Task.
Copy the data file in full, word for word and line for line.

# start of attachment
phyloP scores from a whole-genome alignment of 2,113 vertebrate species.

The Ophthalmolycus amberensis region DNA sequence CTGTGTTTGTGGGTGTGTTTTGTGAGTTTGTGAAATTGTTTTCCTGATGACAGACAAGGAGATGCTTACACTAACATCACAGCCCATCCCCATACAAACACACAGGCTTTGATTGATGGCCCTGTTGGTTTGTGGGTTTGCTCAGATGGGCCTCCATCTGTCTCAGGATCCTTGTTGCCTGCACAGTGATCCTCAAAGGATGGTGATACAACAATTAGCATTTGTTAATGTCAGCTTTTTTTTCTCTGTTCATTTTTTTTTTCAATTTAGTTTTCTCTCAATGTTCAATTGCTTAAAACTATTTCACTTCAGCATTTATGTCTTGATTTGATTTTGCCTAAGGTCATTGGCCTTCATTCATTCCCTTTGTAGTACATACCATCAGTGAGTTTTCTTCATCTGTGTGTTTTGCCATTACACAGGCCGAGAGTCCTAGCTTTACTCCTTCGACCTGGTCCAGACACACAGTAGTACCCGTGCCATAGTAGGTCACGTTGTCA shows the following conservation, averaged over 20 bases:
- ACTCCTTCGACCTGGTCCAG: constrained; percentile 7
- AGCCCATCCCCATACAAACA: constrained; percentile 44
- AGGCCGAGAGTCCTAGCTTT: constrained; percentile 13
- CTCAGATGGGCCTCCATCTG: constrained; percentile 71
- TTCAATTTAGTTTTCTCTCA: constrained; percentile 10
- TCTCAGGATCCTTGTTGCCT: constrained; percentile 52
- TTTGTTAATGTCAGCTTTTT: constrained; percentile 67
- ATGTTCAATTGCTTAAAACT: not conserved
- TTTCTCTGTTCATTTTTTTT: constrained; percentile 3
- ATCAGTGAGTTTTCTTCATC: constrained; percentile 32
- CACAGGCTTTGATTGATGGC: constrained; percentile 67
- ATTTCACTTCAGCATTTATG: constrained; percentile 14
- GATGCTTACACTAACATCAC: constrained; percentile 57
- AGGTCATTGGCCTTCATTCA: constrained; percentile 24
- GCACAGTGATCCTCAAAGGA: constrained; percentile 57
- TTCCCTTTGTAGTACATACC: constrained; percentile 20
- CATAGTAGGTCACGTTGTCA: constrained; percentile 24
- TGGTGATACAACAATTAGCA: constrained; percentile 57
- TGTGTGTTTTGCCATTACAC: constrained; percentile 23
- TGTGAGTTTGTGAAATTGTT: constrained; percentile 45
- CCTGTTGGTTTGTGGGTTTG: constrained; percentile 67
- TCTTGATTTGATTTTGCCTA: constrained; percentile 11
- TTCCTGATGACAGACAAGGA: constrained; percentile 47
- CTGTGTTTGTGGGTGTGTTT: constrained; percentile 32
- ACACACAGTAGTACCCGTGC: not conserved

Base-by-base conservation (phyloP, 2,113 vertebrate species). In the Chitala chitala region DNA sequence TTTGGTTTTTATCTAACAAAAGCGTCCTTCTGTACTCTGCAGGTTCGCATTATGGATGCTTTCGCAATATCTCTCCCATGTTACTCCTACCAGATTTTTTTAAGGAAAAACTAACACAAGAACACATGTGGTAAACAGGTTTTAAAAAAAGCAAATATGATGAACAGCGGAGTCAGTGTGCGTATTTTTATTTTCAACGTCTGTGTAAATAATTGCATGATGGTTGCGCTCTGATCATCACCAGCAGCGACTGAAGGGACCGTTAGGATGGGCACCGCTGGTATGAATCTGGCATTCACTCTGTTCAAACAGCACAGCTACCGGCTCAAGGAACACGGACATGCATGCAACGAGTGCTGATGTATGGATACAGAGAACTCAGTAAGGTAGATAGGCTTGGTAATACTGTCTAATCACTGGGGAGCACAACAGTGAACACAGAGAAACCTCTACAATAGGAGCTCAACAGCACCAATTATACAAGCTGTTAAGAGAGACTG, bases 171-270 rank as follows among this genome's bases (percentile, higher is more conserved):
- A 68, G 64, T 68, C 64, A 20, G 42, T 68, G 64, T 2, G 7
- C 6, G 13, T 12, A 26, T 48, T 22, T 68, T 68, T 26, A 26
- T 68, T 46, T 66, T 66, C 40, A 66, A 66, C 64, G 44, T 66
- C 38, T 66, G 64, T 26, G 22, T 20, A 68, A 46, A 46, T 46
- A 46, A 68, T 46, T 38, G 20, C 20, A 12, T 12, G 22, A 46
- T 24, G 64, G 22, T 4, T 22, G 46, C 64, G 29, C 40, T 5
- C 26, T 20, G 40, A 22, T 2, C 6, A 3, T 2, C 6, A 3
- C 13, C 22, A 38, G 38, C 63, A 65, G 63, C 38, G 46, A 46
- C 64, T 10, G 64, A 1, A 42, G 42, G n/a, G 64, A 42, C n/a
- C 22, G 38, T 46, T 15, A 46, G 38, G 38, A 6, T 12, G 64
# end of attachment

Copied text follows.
phyloP scores from a whole-genome alignment of 2,113 vertebrate species.

The Ophthalmolycus amberensis region DNA sequence CTGTGTTTGTGGGTGTGTTTTGTGAGTTTGTGAAATTGTTTTCCTGATGACAGACAAGGAGATGCTTACACTAACATCACAGCCCATCCCCATACAAACACACAGGCTTTGATTGATGGCCCTGTTGGTTTGTGGGTTTGCTCAGATGGGCCTCCATCTGTCTCAGGATCCTTGTTGCCTGCACAGTGATCCTCAAAGGATGGTGATACAACAATTAGCATTTGTTAATGTCAGCTTTTTTTTCTCTGTTCATTTTTTTTTTCAATTTAGTTTTCTCTCAATGTTCAATTGCTTAAAACTATTTCACTTCAGCATTTATGTCTTGATTTGATTTTGCCTAAGGTCATTGGCCTTCATTCATTCCCTTTGTAGTACATACCATCAGTGAGTTTTCTTCATCTGTGTGTTTTGCCATTACACAGGCCGAGAGTCCTAGCTTTACTCCTTCGACCTGGTCCAGACACACAGTAGTACCCGTGCCATAGTAGGTCACGTTGTCA shows the following conservation, averaged over 20 bases:
- ACTCCTTCGACCTGGTCCAG: constrained; percentile 7
- AGCCCATCCCCATACAAACA: constrained; percentile 44
- AGGCCGAGAGTCCTAGCTTT: constrained; percentile 13
- CTCAGATGGGCCTCCATCTG: constrained; percentile 71
- TTCAATTTAGTTTTCTCTCA: constrained; percentile 10
- TCTCAGGATCCTTGTTGCCT: constrained; percentile 52
- TTTGTTAATGTCAGCTTTTT: constrained; percentile 67
- ATGTTCAATTGCTTAAAACT: not conserved
- TTTCTCTGTTCATTTTTTTT: constrained; percentile 3
- ATCAGTGAGTTTTCTTCATC: constrained; percentile 32
- CACAGGCTTTGATTGATGGC: constrained; percentile 67
- ATTTCACTTCAGCATTTATG: constrained; percentile 14
- GATGCTTACACTAACATCAC: constrained; percentile 57
- AGGTCATTGGCCTTCATTCA: constrained; percentile 24
- GCACAGTGATCCTCAAAGGA: constrained; percentile 57
- TTCCCTTTGTAGTACATACC: constrained; percentile 20
- CATAGTAGGTCACGTTGTCA: constrained; percentile 24
- TGGTGATACAACAATTAGCA: constrained; percentile 57
- TGTGTGTTTTGCCATTACAC: constrained; percentile 23
- TGTGAGTTTGTGAAATTGTT: constrained; percentile 45
- CCTGTTGGTTTGTGGGTTTG: constrained; percentile 67
- TCTTGATTTGATTTTGCCTA: constrained; percentile 11
- TTCCTGATGACAGACAAGGA: constrained; percentile 47
- CTGTGTTTGTGGGTGTGTTT: constrained; percentile 32
- ACACACAGTAGTACCCGTGC: not conserved

Base-by-base conservation (phyloP, 2,113 vertebrate species). In the Chitala chitala region DNA sequence TTTGGTTTTTATCTAACAAAAGCGTCCTTCTGTACTCTGCAGGTTCGCATTATGGATGCTTTCGCAATATCTCTCCCATGTTACTCCTACCAGATTTTTTTAAGGAAAAACTAACACAAGAACACATGTGGTAAACAGGTTTTAAAAAAAGCAAATATGATGAACAGCGGAGTCAGTGTGCGTATTTTTATTTTCAACGTCTGTGTAAATAATTGCATGATGGTTGCGCTCTGATCATCACCAGCAGCGACTGAAGGGACCGTTAGGATGGGCACCGCTGGTATGAATCTGGCATTCACTCTGTTCAAACAGCACAGCTACCGGCTCAAGGAACACGGACATGCATGCAACGAGTGCTGATGTATGGATACAGAGAACTCAGTAAGGTAGATAGGCTTGGTAATACTGTCTAATCACTGGGGAGCACAACAGTGAACACAGAGAAACCTCTACAATAGGAGCTCAACAGCACCAATTATACAAGCTGTTAAGAGAGACTG, bases 171-270 rank as follows among this genome's bases (percentile, higher is more conserved):
- A 68, G 64, T 68, C 64, A 20, G 42, T 68, G 64, T 2, G 7
- C 6, G 13, T 12, A 26, T 48, T 22, T 68, T 68, T 26, A 26
- T 68, T 46, T 66, T 66, C 40, A 66, A 66, C 64, G 44, T 66
- C 38, T 66, G 64, T 26, G 22, T 20, A 68, A 46, A 46, T 46
- A 46, A 68, T 46, T 38, G 20, C 20, A 12, T 12, G 22, A 46
- T 24, G 64, G 22, T 4, T 22, G 46, C 64, G 29, C 40, T 5
- C 26, T 20, G 40, A 22, T 2, C 6, A 3, T 2, C 6, A 3
- C 13, C 22, A 38, G 38, C 63, A 65, G 63, C 38, G 46, A 46
- C 64, T 10, G 64, A 1, A 42, G 42, G n/a, G 64, A 42, C n/a
- C 22, G 38, T 46, T 15, A 46, G 38, G 38, A 6, T 12, G 64